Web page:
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Applying and editing a calligraphic brush

Applying and editing a calligraphic brush provides you with in-depth training on Design. Taught by D… Show More

Illustrator CS6 One-on-One: Advanced

with Deke McClelland

Video: Applying and editing a calligraphic brush

Applying and editing a calligraphic brush provides you with in-depth training on Design. Taught by Deke McClelland as part of the Illustrator CS6 One-on-One: Advanced
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  1. 43m 9s
    1. Welcome to One-on-One
      2m 9s
    2. Introducing my custom keyboard shortcuts
      6m 52s
    3. Installing my dekeKeys shortcuts on Windows
      4m 46s
    4. Installing my dekeKeys shortcuts on the Mac
      4m 18s
    5. Remapping your Macintosh OS shortcuts
      3m 10s
    6. Adjusting a few key Preferences settings
      8m 13s
    7. Understanding the color-managed workflow
      6m 51s
    8. Establishing the optimal Color Settings
      6m 50s
  2. 1h 11m
    1. Illustrator's oldest dynamic functions
      1m 28s
    2. Creating a multicolor blend
      7m 12s
    3. Establishing a clipping mask
      5m 40s
    4. Reinstating the colors of a clipping path
      8m 1s
    5. Editing individual blended paths
      4m 44s
    6. Adjusting the number of steps in a blend
      7m 15s
    7. Fixing problems with the Blend tool
      4m 2s
    8. Blending different levels of opacity
      4m 45s
    9. Editing the spine of a blend
      5m 3s
    10. Adding a custom spine to any blend
      5m 5s
    11. Advanced blending and masking techniques
      6m 18s
    12. Blending between entire groups
      3m 2s
    13. Adjusting the speed of a blend
      3m 21s
    14. Rotating objects in 3D space
      5m 36s
  3. 1h 0m
    1. Illustrator's logo-making features
      1m 8s
    2. Customizing a single character of type
      5m 25s
    3. Combining a letterform with a path outline
      7m 48s
    4. Creating logo type along an open path
      5m 3s
    5. Creating logo type around a closed circle
      3m 57s
    6. Vertical alignment, orientation, and spacing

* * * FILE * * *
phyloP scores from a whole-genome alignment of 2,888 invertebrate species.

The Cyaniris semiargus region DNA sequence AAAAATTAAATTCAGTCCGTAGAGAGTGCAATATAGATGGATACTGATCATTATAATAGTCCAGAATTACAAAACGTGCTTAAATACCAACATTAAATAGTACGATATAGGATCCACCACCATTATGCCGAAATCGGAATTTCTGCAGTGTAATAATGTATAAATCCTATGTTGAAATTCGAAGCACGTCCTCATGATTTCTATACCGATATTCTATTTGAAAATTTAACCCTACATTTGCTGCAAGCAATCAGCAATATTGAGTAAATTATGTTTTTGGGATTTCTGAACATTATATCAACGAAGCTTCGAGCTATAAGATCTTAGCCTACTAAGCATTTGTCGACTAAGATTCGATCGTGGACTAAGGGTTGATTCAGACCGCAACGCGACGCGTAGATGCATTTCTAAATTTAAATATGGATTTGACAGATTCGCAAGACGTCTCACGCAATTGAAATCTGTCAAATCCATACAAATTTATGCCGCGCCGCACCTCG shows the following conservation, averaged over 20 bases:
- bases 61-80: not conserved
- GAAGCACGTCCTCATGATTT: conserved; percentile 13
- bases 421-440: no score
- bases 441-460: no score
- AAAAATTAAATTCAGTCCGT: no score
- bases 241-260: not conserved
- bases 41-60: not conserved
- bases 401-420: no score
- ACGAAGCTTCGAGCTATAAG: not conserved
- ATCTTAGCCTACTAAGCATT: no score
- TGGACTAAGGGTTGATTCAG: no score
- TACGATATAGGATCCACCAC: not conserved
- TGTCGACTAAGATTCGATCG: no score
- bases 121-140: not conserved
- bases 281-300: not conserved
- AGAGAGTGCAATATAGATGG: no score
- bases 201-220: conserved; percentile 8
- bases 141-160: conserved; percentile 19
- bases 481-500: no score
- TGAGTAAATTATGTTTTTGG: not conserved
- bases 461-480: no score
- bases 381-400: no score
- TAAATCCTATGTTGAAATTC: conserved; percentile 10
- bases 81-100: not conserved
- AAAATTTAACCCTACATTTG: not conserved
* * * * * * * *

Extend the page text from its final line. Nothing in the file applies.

4m 55s
    7. Warping logo type around a circle
      6m 56s
    8. Creating a classic neon type effect
      5m 39s
    9. Adding random neon brightness fluctuations
      5m 19s
    10. Creating neon "block outs" between letters
      7m 44s
    11. Adding neon blur and bokeh in Photoshop
      6m 16s
  4. 46m 19s
    1. Generating colors using harmony rules
      1m 31s
    2. Introducing the Color Guide panel
      5m 16s
    3. The 23 color harmony rules, diagrammed
      8m 16s
    4. Mixing and matching color harmonies
      5m 59s
    5. Color groups and custom harmony rules
      6m 18s
    6. Working in the Edit Colors dialog box
      7m 4s
    7. Expanding on an existing harmony rule
      6m 51s
    8. Constraining colors to a predefined library
      5m 4s
  5. 32m 44s
    1. Changing lots of colors all at once
      1m 2s
    2. Introducing the Recolor Artwork command
      4m 58s
    3. Recoloring with the help of swatch groups
      4m 35s
    4. Changing the color-assignment order
      6m 44s
    5. Reducing the number of colors in your art
      5m 7s
    6. Applying tints and shades of a single swatch
      5m 37s
    7. Recoloring artwork that contains gradients
      4m 41s
  6. 1h 15m
    1. Painting with path outlines
      1m 24s
    2. Introducing the Brushes panel
      4m 25s
    3. Applying and editing a calligraphic brush
      7m 34s
    4. Applying and scaling an art brush
      6m 12s
    5. Applying and editing a scatter brush
      5m 31s
    6. Formatting and scaling brushed text
      5m 45s
    7. Designing a custom art brush
      7m 35s
    8. Creating (or replacing) an art brush
      6m 42s
    9. Refining a brush to fit ends and corners
      4m 11s
    10. Expanding, filling, and stroking a brush
      7m 4s
    11. Type on a path vs. text as an art brush
      7m 3s
    12. Distorting text with the Width tool
      8m 49s
    13. Infusing your artwork with a tile pattern
      3m 13s
  7. 58m 24s
    1. The many forms of transparency
      1m 38s
    2. Creating translucency with the Opacity value
      4m 21s
    3. Darken, Multiply, and Color Burn
      6m 15s
    4. Lighten, Screen, and Color Dodge
      5m 8s
    5. Overlay, Soft Light, Hard Light, Difference, and Exclusion
      4m 59s
    6. Hue, Saturation, Color, and Luminosity
      5m 12s
    7. Combining the effects of multiple blend modes
      6m 42s
    8. Isolating blending and Knockout Group
      7m 37s
    9. Combining blend modes with dynamic effects
      7m 25s
    10. Exporting transparency from Illustrator
      9m 7s
  8. 1h 39m
    1. The Layers panel for dynamic attributes
      1m 4s
    2. Applying attributes in the Appearance panel
      6m 15s
    3. Creating depth using translucent strokes
      5m 37s
    4. Adding, layering, and offsetting strokes
      6m 12s
    5. Duplicating entire groups of attributes
      7m 55s
    6. Turning stacked strokes into editable paths
      5m 43s
    7. Simplifying a multi-stroke effect
      6m 31s
    8. Applying the Convert to Shape effect
      7m 47s